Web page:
Episode #102

KQED Plus: Thu, Jul 25, 2013 -- 9:00 PM

The second hour explores the bitter rivalry between Sparta and Athens and their startlingly different views of women. They are two cities with opposite views of the "good life." For Athens, Sparta is a frightening place that turns its children into fighting machines. Worse still are Sparta's women: liberated, independent, opinionated, they take an active part in sport, race horses and chariots, celebrate nudity and wield power in the absence of their men. They are unique in the ancient world -- and an affront to Athenian notions of femininity. When war between Sparta and Athens finally comes, it rages for decades and splits the Greek world until on the island of Sphacteria, the reputation for fearlessness of Sparta's famed warriors is shockingly undermined.

Episode #101

KQED Plus: Thu, Jul 25, 2013 -- 8:00 PM

The first hour explores the birth of the unique Spartan social system. Militaristic, communal and disciplined, the state enforces eugenics and euthanasia. Priests decide which babies should live and which should be left to die. Seven-year-old boys are forced to fend for themselves on the harsh mountainside. Policed by secret spies, the society is supported by a nation of slaves. Sparta can be seen as a premonition of modern-day totalitarianism, but Sparta is the first Greek city to define the rights of its citizens. And in the pass of Thermopylae, its warriors fight bravely to their deaths, living up to the boast of their city in a heroic last stand against the Persian invader.

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TV Technical Issues

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    TV Technical Issues
    • KQED all channels, planned overnight maintenance: early Fri 12/19 midnight-6am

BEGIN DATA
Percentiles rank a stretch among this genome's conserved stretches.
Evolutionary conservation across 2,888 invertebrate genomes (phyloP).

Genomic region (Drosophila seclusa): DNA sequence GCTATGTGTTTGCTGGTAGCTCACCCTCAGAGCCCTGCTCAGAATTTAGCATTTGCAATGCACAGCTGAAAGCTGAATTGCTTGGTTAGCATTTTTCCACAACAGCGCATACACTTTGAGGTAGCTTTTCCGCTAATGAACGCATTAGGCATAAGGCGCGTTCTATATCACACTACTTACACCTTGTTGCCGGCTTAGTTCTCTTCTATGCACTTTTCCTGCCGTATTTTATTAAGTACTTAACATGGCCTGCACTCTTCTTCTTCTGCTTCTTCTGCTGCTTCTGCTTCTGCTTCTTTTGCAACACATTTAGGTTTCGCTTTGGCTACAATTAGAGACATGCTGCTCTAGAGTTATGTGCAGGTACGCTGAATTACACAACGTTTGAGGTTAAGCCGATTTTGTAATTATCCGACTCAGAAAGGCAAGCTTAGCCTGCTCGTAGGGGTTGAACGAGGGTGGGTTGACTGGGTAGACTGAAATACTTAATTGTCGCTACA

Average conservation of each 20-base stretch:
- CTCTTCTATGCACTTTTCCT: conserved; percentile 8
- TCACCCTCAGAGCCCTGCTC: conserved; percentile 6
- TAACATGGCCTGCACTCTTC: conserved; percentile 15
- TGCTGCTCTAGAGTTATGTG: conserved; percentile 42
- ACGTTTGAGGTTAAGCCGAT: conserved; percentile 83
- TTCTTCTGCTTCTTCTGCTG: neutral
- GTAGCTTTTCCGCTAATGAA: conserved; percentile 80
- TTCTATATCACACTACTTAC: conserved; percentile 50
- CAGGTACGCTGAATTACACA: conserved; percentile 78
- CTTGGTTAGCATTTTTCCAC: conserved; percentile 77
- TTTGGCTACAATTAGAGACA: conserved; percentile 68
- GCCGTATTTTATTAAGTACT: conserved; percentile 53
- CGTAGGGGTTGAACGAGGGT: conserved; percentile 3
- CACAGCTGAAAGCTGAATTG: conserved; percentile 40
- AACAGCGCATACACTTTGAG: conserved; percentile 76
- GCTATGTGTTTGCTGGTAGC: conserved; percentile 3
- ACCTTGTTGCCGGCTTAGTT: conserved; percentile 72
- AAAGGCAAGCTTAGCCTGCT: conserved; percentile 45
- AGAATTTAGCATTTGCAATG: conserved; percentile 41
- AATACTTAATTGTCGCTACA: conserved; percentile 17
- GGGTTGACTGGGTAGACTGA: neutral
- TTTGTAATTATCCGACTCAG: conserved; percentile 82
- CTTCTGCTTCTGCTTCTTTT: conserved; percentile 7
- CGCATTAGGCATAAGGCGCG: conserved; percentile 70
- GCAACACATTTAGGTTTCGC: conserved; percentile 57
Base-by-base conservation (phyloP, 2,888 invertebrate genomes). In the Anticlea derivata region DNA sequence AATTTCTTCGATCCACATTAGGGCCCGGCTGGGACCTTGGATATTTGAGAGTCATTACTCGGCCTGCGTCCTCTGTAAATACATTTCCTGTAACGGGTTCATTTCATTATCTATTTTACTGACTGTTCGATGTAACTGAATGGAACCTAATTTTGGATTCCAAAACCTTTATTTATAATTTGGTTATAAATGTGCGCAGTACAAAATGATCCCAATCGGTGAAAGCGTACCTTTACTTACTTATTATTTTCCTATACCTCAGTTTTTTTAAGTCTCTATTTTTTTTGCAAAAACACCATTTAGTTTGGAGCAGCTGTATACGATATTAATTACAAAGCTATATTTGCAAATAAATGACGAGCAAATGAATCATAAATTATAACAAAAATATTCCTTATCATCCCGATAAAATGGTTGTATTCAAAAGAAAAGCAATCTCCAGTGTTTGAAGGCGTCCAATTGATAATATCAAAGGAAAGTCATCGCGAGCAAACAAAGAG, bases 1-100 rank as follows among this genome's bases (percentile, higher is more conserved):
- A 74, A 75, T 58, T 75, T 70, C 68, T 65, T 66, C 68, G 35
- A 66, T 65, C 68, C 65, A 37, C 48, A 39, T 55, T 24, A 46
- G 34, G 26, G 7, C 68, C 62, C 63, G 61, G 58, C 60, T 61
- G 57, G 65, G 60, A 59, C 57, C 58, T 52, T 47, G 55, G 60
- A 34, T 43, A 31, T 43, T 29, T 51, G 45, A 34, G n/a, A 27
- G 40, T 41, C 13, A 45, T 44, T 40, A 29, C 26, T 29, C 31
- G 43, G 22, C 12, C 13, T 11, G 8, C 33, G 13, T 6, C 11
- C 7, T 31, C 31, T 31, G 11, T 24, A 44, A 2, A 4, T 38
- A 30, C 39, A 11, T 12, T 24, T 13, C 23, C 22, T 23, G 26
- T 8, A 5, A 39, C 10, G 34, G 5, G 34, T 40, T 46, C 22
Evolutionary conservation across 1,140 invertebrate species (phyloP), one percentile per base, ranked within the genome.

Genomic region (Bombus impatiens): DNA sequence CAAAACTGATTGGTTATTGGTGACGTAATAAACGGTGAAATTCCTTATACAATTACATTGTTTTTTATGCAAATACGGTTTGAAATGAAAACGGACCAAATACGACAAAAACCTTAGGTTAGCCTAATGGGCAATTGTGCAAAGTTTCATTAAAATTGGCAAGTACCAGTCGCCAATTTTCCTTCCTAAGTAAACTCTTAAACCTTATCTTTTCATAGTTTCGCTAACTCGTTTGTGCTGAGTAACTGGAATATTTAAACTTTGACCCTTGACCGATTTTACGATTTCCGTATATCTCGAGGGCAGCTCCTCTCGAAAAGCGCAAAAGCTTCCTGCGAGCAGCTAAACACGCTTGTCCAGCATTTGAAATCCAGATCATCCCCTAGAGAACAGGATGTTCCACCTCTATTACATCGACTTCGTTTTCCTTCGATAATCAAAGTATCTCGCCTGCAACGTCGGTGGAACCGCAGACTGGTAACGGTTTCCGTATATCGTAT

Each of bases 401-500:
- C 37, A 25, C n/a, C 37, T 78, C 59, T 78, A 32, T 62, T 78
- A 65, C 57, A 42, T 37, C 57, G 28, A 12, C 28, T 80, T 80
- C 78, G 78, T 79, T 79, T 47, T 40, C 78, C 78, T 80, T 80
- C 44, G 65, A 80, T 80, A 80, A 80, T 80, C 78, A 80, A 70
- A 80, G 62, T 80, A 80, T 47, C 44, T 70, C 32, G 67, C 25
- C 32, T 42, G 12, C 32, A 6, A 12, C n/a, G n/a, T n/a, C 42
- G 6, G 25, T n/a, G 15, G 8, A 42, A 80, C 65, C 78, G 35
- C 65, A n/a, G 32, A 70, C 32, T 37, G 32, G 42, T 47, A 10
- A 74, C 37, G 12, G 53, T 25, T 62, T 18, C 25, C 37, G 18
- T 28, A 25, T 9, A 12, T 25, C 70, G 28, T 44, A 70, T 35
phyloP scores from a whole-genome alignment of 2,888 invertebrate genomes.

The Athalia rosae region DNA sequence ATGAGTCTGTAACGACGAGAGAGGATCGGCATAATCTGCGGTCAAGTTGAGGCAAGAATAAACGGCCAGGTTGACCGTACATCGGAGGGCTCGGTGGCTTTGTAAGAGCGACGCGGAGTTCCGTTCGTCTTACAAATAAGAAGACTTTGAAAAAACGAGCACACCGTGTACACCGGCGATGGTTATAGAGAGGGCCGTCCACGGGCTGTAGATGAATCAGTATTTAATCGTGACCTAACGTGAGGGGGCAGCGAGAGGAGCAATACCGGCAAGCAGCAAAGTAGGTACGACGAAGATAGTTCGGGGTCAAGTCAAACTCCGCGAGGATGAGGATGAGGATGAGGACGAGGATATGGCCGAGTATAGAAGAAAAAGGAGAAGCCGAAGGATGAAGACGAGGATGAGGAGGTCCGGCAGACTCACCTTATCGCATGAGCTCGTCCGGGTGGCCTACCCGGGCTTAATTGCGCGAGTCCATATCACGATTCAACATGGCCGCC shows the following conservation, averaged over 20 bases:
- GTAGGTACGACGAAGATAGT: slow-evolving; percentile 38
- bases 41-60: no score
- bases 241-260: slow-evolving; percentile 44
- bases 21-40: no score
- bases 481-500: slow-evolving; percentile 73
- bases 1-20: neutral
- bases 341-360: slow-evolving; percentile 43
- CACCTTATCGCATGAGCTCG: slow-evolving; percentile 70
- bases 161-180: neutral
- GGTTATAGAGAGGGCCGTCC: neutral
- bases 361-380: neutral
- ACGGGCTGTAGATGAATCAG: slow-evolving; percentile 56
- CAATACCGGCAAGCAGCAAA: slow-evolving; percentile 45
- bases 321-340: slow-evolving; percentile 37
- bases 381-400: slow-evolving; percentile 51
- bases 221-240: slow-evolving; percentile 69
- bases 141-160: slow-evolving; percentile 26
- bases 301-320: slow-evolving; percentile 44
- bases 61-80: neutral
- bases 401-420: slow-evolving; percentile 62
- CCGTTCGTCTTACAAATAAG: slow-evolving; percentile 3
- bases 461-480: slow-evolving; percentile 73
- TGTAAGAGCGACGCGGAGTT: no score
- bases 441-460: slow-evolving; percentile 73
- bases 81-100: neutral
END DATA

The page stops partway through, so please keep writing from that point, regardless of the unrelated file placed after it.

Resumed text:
(this includes all DT9, DT54 and DT25 channels, along with all paid services) We will be doing upgrade and maintenance work in our Master Control area during the overnight hours of late Thurs/early Fri 12/19. Work will begin shortly after midnight early Friday, which may last until 6am, though we hope to finish earlier. This […]

    • KQED Plus OTA ? Optimistically planned maintenance: Fri 12/05 mid-morning

      (DT54.1 thru 54.5) Assuming that the weather and road conditions permit, we plan to do a bit of maintenance on our KQEH transmitter the morning of Friday 12/05… hopefully 10am-11am-ish, but could be a bit later. Most of the work should not affect the outgoing signal, but there will need to be a cable swap […]

    • Mon 11/03/14: Work on KQED Plus tower (DT54)

      Another station needs to do maintenance on its equipment on the tower on Monument Peak, requiring that we switch our DT54 Over the Air signal from the main antenna to the auxiliary when the work starts, then back to the main antenna at the conclusion. These switches should cause momentary outages only, and most receivers […]

To view previous issues and how they were resolved, go to our TV Technical Issues page.